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Qatar continues to dominate the UK capital's prime property market.

While Brookfield Property Partners and the Qatar Investment Authority (QIA) completed the acquisition

of 100 per cent of London's Canary Wharf Group via a Au2.6 billion (US$ 3.76 billion) buyout of Songbird

Estates in 2015, Qatar's royal family continued to snap up the grander family homes of London.

Among a string of deals, which has seen the Arabian Gulf state's ruling Al Thani family acquire a

sizeable swathe of London's exclusive Mayfair, was a six-storey listed Victorian townhouse close to

Park Lane, bought from businessman David Meller for over Au40 million (US$ 57.7 million). Overall the

purchasing pattern is viewed by experts as the deliberate assembly of a much larger estate in the

north-west section of Mayfair.

Indeed the sheer number of Qatari owned properties in the area has prompted leading estate agents in

the UK capital to now refer to it as AaeLittle Doha'. Meanwhile in nearby Regents Park, Qatar's royal

family are to continue their attempt to obtain planning permission to amalgamate three listed homes

into a single US$ 300 million palatial residence, despite the local council's rejection of their plans

earlier this year.

From a more modern residential property perspective, the former prime minister of Qatar, Hamad bin

Jassim bin Jaber Al Thani, owns half of One Hyde Park, allegedly the world's most expensive apartment

block, through his development company Waterknights.

Aside from the Canary Wharf financial district, Qatari entities already own significant portfolio of

London properties with a commercial and mixed use persuasion. These include:- The Shard at London

Bridge, Chelsea Barracks, 2012's Olympic Village, the Chancery Building on Grosvenor Square

(formerly the US Embassy), plus historic hotels Claridge's, the Connaught and The Berkeley along

with department store Harrods in Knightsbridge.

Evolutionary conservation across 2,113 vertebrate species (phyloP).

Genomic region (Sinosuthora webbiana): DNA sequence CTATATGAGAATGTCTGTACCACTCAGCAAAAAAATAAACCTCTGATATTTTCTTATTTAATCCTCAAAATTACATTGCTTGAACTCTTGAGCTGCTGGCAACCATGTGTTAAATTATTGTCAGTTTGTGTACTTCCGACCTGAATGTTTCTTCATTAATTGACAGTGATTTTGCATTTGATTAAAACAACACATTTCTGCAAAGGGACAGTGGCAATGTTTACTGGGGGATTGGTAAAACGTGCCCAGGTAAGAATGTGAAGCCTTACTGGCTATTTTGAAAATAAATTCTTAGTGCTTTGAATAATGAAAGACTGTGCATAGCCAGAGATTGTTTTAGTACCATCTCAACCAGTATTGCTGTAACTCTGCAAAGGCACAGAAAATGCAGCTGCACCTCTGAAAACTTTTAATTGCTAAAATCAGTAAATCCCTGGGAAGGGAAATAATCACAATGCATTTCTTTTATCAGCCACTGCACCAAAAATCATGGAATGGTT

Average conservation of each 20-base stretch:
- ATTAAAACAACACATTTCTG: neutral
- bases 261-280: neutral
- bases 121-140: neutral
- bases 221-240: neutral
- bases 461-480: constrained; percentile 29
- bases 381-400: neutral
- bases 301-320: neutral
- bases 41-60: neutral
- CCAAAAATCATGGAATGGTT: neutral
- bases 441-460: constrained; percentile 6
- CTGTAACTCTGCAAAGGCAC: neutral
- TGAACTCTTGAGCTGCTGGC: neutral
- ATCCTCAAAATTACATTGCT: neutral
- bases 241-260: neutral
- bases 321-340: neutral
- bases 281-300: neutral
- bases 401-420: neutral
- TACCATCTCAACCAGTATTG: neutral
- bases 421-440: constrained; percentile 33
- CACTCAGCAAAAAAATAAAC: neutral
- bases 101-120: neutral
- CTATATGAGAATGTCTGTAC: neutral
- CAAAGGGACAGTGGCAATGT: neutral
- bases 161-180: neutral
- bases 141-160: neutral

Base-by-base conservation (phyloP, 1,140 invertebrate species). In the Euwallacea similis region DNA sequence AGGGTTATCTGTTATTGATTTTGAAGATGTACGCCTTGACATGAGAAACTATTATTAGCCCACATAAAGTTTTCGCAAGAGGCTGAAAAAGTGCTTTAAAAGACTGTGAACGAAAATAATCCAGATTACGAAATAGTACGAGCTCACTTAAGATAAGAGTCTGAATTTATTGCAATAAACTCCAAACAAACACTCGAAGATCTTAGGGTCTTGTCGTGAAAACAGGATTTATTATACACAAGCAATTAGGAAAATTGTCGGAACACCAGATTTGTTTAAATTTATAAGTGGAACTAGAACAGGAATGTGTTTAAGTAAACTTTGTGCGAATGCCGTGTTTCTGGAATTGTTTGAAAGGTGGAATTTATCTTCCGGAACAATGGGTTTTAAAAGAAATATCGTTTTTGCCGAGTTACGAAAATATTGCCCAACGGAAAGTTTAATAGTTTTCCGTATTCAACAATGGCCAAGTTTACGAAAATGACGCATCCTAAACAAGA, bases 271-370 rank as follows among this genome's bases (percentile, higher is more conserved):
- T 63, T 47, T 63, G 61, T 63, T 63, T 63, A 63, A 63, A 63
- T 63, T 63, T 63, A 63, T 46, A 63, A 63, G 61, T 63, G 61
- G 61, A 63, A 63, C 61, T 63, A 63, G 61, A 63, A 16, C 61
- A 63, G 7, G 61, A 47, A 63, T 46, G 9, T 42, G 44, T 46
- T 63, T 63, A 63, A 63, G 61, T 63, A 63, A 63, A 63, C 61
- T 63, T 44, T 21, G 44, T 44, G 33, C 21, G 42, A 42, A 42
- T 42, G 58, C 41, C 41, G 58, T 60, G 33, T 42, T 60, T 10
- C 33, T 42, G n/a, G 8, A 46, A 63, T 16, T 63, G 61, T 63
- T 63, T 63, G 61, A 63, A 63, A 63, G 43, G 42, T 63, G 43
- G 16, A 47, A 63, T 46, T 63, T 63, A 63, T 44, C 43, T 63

The QIA already owned 29 per cent of Songbird, which in turn owns 70 per cent of Canary Wharf

Group, whereas its partner in the final takeover deal, US investor Brookfield Property Partners, holds

22 per cent of Canary Wharf Group.

Canary Wharf is at the heart of London's financial services industry, a spread of steel and glass

towers that are home to banking institutions like HSBC, Citi and JP Morgan. The area represents a

redevelopment of the former West India Docks, championed by then Tory Prime Minister Margaret Thatcher

in the 1980s, to provide more space for a financial sector booming in the wake of extensive


In a speech made to press following the acquisition, Sheikh Abdulla bin Mohammed Al Thani, CEO of

QIA, said, "We are delighted that QIA and Brookfield have now concluded the acquisition of Songbird

and Canary Wharf Group".

"We look forward to realising our partnership with Brookfield as long term investors, to support the

management's strategy of pursuing further expansion through the creation of a sustainable, mixed

development comprising offices, homes as well as retail and leisure space," Sheikh Abdulla


Canary Wharf has been described by Ric Clark, chief executive of Brookfield Property Group, as "one

of the most treasured property estates in the world," most British commercial property consultancies

would agree with him. A statement that adds considerable weight to the claim that Qatar has arguably

cemented its position as one of the dominant investment forces in several categories of prime London

property, and is likely to remain so.

Copyright [c] Andy McTiernan. All rights reserved. Provided by SyndiGate Media Inc. ( ).
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Publication:Andy McTiernan Property & Economy Bulletin
Geographic Code:7QATA
Date:Aug 5, 2015
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